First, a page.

• an array variable subscripted with @ or *, the pattern removal operation is applied to each member of the array in turn, and the expansion is the resultant list.

Example:

MY_VARIABLE=123
echo ${MY_VARIABLE#1}
23

3.8.2 - Trailing

${parameter%word}
${parameter%%word}

The word is expanded to produce a pattern just as in pathname expansion.

If the pattern matches a trailing portion of the expanded value of parameter, then the result of the expansion is the expanded value of parameter with:

  • the shortest matching pattern (the % case)
  • or the longest matching pattern (the %% case) deleted.

If parameter is:

3.9 - Pattern Longest match Replace

${parameter/pattern/string}

The pattern is expanded to produce a pattern just as in pathname expansion.

Parameter is expanded and the longest match of pattern against its value is replaced with string. If pattern begins with /, all matches of pattern are replaced with string.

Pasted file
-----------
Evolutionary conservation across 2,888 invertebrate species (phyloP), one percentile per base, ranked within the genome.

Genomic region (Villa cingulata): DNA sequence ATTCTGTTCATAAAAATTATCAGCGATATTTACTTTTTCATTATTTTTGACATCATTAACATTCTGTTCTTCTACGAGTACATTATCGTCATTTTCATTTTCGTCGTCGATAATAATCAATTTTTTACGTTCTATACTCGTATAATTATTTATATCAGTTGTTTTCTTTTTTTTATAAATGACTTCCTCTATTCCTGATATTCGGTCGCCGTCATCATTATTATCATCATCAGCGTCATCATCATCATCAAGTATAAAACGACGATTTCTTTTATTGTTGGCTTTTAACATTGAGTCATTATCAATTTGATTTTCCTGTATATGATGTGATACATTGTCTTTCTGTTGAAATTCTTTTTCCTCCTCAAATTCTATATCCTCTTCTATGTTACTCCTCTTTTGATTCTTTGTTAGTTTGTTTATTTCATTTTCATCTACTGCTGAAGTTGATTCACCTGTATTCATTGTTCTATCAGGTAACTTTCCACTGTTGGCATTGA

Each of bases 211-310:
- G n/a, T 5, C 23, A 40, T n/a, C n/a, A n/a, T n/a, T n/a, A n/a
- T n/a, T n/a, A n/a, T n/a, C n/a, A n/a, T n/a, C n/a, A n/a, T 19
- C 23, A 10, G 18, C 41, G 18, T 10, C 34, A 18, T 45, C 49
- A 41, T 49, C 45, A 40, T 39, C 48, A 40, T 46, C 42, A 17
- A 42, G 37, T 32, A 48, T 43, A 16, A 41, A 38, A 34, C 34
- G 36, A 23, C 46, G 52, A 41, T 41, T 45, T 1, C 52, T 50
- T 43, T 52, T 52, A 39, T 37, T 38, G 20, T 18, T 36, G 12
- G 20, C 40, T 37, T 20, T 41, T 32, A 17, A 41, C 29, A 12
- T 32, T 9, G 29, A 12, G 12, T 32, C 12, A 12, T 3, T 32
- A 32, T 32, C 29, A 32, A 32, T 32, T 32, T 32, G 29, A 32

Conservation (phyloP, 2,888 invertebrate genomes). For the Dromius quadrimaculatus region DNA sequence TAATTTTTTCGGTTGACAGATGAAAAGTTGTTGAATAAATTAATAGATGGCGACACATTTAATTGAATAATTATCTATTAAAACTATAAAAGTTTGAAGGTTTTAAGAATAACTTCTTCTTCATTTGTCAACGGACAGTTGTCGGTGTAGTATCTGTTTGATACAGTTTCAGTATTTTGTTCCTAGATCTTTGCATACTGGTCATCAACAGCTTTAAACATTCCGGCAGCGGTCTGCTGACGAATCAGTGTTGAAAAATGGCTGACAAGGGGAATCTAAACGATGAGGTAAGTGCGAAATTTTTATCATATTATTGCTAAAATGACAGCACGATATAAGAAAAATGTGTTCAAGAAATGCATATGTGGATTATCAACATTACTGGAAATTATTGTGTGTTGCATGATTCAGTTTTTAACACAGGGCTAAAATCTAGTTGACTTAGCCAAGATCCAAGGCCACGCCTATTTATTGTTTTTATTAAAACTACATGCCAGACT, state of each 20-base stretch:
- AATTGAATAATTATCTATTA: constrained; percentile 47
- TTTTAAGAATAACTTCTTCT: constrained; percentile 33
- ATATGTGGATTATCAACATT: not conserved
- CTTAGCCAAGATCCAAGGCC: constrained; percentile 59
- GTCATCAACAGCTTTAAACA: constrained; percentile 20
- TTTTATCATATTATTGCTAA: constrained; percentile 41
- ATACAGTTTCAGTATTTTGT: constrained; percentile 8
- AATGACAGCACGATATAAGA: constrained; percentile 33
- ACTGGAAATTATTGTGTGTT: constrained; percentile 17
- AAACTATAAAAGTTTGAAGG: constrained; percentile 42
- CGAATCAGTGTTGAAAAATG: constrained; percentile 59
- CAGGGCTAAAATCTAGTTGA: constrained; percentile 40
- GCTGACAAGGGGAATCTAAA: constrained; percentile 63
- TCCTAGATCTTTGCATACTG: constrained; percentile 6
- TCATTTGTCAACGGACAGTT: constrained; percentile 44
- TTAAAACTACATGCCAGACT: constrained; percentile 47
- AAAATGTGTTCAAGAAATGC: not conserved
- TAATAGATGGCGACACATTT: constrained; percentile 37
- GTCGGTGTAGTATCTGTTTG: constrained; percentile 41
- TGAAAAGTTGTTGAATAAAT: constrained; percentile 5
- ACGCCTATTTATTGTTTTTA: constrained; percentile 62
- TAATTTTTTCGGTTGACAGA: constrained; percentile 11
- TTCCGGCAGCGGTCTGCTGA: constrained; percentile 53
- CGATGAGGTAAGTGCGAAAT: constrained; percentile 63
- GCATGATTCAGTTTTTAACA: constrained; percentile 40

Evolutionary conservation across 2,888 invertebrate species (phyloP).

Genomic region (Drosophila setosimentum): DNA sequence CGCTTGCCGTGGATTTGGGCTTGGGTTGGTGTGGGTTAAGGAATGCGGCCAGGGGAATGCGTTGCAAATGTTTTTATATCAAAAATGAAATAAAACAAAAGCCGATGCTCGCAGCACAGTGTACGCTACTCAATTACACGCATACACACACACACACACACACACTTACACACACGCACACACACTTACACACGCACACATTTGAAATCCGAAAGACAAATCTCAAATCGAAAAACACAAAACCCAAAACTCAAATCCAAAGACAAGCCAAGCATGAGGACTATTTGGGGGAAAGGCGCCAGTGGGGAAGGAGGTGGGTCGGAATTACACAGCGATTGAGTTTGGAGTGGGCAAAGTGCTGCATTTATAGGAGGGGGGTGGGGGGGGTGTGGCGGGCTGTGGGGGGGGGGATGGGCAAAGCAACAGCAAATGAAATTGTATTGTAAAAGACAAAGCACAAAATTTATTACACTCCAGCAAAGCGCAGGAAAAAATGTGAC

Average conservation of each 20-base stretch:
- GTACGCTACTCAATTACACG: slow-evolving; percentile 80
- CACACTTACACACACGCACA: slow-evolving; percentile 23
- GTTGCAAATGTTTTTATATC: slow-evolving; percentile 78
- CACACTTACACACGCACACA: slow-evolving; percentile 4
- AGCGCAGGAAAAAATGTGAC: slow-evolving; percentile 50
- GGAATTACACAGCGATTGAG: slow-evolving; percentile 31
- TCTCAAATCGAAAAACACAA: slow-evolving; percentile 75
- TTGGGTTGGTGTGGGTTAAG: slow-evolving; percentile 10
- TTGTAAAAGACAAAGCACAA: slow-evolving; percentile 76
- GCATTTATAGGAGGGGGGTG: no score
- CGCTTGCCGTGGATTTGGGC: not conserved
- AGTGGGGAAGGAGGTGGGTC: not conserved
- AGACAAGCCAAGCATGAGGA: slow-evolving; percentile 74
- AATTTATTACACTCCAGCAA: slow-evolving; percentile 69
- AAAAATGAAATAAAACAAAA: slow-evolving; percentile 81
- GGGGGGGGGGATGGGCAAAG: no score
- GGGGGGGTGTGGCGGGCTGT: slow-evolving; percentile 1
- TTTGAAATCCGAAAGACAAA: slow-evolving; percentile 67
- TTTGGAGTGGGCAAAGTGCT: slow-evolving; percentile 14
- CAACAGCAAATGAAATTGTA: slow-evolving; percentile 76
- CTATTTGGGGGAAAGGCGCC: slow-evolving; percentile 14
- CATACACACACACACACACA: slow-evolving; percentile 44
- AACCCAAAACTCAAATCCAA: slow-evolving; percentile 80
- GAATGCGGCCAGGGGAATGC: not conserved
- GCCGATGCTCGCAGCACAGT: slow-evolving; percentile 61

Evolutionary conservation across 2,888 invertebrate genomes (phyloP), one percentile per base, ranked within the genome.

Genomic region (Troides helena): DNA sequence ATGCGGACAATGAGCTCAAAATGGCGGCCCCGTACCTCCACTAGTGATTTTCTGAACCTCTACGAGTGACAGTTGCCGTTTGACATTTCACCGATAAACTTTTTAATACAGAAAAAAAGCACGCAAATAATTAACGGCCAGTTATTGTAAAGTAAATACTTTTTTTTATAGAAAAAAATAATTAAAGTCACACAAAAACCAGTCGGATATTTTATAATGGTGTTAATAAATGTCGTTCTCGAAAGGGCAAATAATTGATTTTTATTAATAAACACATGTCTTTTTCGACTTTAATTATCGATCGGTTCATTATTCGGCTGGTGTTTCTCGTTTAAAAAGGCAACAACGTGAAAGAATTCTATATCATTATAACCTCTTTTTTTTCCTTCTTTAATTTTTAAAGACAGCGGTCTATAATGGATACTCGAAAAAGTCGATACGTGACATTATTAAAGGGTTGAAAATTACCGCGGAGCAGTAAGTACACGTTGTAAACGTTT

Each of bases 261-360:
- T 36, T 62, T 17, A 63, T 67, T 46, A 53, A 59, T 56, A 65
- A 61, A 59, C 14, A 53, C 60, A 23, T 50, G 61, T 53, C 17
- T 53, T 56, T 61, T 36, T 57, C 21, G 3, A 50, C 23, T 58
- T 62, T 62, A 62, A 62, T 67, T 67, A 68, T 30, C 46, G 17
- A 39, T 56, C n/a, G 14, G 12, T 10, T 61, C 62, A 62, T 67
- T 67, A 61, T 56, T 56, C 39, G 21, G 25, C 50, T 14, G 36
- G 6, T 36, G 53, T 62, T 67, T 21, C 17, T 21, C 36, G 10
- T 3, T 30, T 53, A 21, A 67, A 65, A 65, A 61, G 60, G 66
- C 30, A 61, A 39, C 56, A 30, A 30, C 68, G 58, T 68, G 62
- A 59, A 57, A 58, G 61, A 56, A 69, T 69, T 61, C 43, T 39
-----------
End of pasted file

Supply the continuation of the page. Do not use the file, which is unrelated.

Normally only the first match is replaced. If pattern begins with #, it must match at the beginning of the expanded value of parameter. If pattern begins with %, it must match at the end of the expanded value of parameter. If string is null, matches of pattern are deleted and the / following pattern may be omit- ted. If parameter is @ or *, the substitution operation is applied to each positional parameter in turn, and the expansion is the resultant list. If parameter is an array variable sub- scripted with @ or *, the substitution operation is applied to each member of the array in turn, and the expansion is the resultant list.

4 - Example

  • arithmetic expansion: $((EXPR))
echo One plus One is $((1+1))
echo One plus One is 2

5 - Command

You can expand parameter with the : command.

6 - Documentation / Reference